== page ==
- Posted by Edith Ohaja
- On June 27, 2016
- 113 Comments
Chinenye stood motionless before the mirror in her room for a full minute. Then the shaking began. Her legs could hardly carry her weight but she willed herself to remain upright. She peered into the mirror examining the scratches and bruises on her face and arms. She could see nothing that would leave a permanent scar.
She moved back from the mirror a few inches and gasped as she unstrapped her backpack and pulled her blouse over her head. Blood was seeping from the gash on her right shoulder where she had been stabbed. She needed to see the nurse next door in her off-campus compound to stitch it up and give her something for the pain plus an anti-tetanus shot. She hadn’t cried yet. That would come later, she hoped. It was her cherished release mechanism.
She had been in lots of fights before, for sure, but never with someone on a lonely path at night and never with one with such sinister intentions. And her reflexes were not what they should have been because she was slightly out of form having relaxed her training routine in the past five months due to pressure of academic work.
Right now, she was just thankful she was alive. She couldn’t be so sure about the guy who had attacked her, though. He had picked the wrong girl to assault – a Taekwondo Black Belt champion who had been admitted into the university eight months ago. She would have been content to immobilize him but when he brandished a knife and actually drew blood, she decided she would break every single bone in his body that she came in contact with.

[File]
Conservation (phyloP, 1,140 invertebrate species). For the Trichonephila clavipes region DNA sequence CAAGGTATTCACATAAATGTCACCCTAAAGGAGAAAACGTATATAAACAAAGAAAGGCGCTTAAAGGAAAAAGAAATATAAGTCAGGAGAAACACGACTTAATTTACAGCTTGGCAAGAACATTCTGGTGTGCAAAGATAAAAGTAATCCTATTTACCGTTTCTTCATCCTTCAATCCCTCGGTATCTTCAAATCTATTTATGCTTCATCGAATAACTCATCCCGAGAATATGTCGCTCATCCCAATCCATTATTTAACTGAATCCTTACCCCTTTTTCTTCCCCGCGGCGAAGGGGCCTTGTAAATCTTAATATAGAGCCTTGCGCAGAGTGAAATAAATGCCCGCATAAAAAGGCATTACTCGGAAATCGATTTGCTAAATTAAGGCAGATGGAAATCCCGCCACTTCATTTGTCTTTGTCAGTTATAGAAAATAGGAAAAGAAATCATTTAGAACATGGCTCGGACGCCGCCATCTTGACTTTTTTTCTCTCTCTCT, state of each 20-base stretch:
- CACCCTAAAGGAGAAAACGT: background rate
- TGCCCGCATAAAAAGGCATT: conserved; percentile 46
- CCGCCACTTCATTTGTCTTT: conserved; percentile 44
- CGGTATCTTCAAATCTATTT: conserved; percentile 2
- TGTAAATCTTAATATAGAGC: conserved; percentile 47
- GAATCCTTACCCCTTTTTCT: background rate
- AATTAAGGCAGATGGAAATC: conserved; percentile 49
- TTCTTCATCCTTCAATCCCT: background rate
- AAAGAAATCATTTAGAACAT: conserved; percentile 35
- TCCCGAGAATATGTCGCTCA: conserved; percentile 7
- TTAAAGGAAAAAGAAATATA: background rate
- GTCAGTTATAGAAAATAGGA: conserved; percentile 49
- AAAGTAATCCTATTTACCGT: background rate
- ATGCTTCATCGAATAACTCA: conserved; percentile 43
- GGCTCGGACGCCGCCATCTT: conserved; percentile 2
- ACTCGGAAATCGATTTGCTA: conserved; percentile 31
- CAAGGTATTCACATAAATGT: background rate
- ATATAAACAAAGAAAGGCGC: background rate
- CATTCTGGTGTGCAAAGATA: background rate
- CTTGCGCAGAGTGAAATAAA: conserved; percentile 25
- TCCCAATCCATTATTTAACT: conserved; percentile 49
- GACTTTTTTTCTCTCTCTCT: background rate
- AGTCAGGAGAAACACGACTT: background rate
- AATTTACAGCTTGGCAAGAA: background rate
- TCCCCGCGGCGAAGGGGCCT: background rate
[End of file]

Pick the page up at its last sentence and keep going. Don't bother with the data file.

The encounter went from a scuffle in the first two minutes to a one-sided kick-and-smash duel with the seconds when they circled each other and he suddenly flipped out a knife and cut her in between. The man’s estimated 1.83m, 90kg frame to her 1.65m, 57kgs gave him no edge at all due to her fleetness and agility. She was not called “Blitz” in martial arts circles for nothing. The confrontation was over in about six minutes and her back pack was securely attached the whole time. The padded strap was the reason the knife cut she received wasn’t deeper.
She knew she had lost it for a while out there as she often did during her earlier days in the sport. Unfortunately for her attacker, they weren’t having practice where her coach would shout “Enough” or a match which the referee could end. If he survived, he would have some permanent physical impairment to contend with and he definitely won’t be waylaying anyone ever again. She had made certain of that by concentrating her strikes on his limbs and groin but there was the occasional kick to his ribs at first. She didn’t know whether to thank God or not that in the end she had stopped just short of delivering the coup de grâce by bashing in his head as he lay in a crumpled heap on the ground.
As she stepped out to receive the nurse’s care, she reflected on how she would behave in the future. No more night classes, no question about that! Robbers, rapists and their like were on the loose in the area and much as she could defend herself, she decided she wouldn’t be caught dead outside after 7 p.m. ever again. She had no intention of hurting anyone again for her safety’s sake.
And she would beg the nurse to hold the matter in confidence. She would also skip school for a few days to heal. No need drawing unnecessary attention to herself. She hoped she would be able to forget the whole thing in a fortnight or so but she didn’t know how the human mind handled incidents like this or how hers in particular would. But once again, she was thankful to be alive and winced as she lifted her right arm to knock on the nurse’s door.
Ⓒ Edith Ugochi Ohaja 2016
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